SHIRLEY QUOTE.01The State Bar is asking for public comment on new Rules for lawyers by September 27, 2016.  The current rules have been in effect since 1987.  The last comprehensive revision of the California Rules occurred in 1989 and 1992.  In November 2014, the State Bar appointed a Commission to review and revise the Rules of Professional Conduct.  The Commission was charged to work to promote confidence in the legal profession and the administration of justice and ensure adequate protection to the public.  The new proposed rules are to be submitted to the California Supreme Court by March 31, 2017.  Once approved by the Supreme Court, the rules will apply to 190,000 active lawyers in California.

For 22 years, the State Bar of California has been unable to enforce its own anti-discrimination rule.  Rule 2-400 prohibits lawyers from discriminating against clients or employees.  We are sanctioned, disciplined and monitored for many rule violations, but the basic requirements of Rule 2-400 are not enforced unless and until there has been a final court decision finding discrimination by the attorney or his firm.  This clause has made Rule 2-400 irrelevant for the past 22 years. Based on my 33 years of experience litigating discrimination claims, I can tell you that discrimination, especially race discrimination, is very hard to prove and get a final judgment.

We have the chance to change the status quo.  The Commission for the Revision of the Rules of Professional Conduct has recommended a new rule (8.4.1) to eliminate the requirement of a judgment of discrimination and allow the State Bar to enforce the rule against discrimination the same as it enforces all other rules.  The Commission’s recommended version of the rule (ALT1) has been watered down by a Staff version (ALT2) to keep the State Bar from enforcing the rule unless and until there has been a judgement against the lawyer.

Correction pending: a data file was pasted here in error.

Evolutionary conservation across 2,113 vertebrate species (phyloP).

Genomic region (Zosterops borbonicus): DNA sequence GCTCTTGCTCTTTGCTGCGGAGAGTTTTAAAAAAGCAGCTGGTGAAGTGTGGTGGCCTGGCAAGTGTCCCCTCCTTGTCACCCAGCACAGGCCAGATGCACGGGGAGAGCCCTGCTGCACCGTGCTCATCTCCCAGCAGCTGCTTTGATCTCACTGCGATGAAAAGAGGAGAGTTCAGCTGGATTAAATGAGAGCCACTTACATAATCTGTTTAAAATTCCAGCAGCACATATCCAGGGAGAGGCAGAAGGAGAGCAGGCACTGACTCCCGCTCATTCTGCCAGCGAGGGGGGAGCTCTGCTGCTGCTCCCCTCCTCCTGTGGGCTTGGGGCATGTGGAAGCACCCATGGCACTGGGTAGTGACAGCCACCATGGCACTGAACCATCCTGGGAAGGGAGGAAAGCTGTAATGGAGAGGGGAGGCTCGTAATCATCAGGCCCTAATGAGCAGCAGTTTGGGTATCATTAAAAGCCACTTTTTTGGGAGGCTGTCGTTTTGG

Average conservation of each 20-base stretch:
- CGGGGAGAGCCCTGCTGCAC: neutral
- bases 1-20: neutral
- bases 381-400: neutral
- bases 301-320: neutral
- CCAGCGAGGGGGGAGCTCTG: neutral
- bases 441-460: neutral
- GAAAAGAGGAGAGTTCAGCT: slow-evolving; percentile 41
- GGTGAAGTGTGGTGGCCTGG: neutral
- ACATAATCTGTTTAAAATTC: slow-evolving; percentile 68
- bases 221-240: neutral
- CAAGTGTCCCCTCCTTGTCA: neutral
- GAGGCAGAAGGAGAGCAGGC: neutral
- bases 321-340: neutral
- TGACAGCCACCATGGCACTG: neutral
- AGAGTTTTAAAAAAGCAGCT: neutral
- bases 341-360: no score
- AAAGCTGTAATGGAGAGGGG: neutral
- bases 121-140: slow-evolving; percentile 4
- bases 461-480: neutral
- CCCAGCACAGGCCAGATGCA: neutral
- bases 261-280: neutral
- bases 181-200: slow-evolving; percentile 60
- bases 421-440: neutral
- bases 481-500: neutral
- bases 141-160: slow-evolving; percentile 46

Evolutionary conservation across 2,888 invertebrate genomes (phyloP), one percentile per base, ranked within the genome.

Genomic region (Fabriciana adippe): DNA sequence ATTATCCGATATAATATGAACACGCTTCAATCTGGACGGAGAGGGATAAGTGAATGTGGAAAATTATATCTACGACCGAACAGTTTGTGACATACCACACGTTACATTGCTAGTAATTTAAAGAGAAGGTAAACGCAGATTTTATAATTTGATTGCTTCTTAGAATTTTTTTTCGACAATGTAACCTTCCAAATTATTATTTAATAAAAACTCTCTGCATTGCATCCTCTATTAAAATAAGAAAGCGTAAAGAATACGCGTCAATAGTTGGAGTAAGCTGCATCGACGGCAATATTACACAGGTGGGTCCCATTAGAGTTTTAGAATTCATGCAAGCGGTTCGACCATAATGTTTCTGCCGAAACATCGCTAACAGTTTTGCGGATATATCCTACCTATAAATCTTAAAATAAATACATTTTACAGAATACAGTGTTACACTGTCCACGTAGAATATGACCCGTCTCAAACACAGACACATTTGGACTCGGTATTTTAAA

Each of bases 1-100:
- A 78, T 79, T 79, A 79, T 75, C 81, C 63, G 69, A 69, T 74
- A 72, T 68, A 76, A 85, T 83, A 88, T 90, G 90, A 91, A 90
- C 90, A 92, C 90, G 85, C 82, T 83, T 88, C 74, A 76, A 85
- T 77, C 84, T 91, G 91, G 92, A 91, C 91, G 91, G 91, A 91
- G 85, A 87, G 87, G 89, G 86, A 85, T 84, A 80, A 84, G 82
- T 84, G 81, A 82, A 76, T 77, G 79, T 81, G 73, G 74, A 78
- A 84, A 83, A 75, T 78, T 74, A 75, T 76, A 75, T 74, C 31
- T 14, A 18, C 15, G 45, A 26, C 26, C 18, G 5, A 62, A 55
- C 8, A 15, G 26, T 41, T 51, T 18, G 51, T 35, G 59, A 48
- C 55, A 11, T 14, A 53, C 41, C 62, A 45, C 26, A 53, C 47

I support the Commission’s recommended version (ALT1).

In these very challenging times, we are either part of the solution or part of the problem.  Let’s start to make our State Bar a part of the solution.  If you are a lawyer, your dues matter, what you do matters.  If you are not a lawyer, your voice is still important and will be considered.

Public comment can be submitted online here.  The deadline is September 27, 2016 by 5:00 p.m.  If you are not able to use the online form, comments may be submitted by mail to:

Office of Professional Competence, Planning and Development
State Bar of California
180 Howard Street
San Francisco, CA 94105-1639

Tell the State Bar what you think.  Tell me what you think! Do we want our State Bar to take discrimination as seriously as it takes all other rule violations?  Feel free to post your comment here.